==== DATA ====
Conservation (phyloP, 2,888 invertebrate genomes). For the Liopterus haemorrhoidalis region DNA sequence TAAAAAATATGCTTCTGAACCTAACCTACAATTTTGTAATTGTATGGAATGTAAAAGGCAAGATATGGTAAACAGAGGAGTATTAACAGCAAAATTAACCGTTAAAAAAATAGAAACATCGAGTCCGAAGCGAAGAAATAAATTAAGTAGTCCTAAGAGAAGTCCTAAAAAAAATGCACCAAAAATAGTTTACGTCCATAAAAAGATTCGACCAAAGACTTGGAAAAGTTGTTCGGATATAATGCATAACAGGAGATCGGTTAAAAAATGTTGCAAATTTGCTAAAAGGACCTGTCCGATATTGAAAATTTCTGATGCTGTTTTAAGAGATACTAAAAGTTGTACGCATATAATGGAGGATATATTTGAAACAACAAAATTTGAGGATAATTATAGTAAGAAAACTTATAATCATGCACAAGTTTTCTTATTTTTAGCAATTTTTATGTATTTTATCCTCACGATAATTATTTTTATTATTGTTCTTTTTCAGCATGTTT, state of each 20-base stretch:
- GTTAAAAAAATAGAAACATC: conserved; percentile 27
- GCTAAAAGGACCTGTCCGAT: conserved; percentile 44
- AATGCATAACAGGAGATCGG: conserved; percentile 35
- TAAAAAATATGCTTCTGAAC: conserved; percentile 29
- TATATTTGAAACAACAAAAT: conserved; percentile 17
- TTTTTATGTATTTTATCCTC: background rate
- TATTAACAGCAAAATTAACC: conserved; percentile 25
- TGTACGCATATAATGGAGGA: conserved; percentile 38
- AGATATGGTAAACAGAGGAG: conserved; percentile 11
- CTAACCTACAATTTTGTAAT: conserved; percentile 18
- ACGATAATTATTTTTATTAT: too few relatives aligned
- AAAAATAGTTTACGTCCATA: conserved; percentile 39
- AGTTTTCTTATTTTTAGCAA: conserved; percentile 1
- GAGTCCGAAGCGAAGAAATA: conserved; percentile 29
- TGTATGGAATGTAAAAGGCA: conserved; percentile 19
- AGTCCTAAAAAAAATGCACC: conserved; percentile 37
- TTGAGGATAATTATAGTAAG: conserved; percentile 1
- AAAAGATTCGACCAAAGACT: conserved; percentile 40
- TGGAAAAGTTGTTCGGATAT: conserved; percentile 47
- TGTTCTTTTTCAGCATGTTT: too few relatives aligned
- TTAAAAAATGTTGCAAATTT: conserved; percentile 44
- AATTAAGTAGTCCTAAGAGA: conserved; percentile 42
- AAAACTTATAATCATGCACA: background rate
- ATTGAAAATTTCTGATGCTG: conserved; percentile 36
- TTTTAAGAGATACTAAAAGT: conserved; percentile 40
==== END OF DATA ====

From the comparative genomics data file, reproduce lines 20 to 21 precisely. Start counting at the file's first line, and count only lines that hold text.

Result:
- TGGAAAAGTTGTTCGGATAT: conserved; percentile 47
- TGTTCTTTTTCAGCATGTTT: too few relatives aligned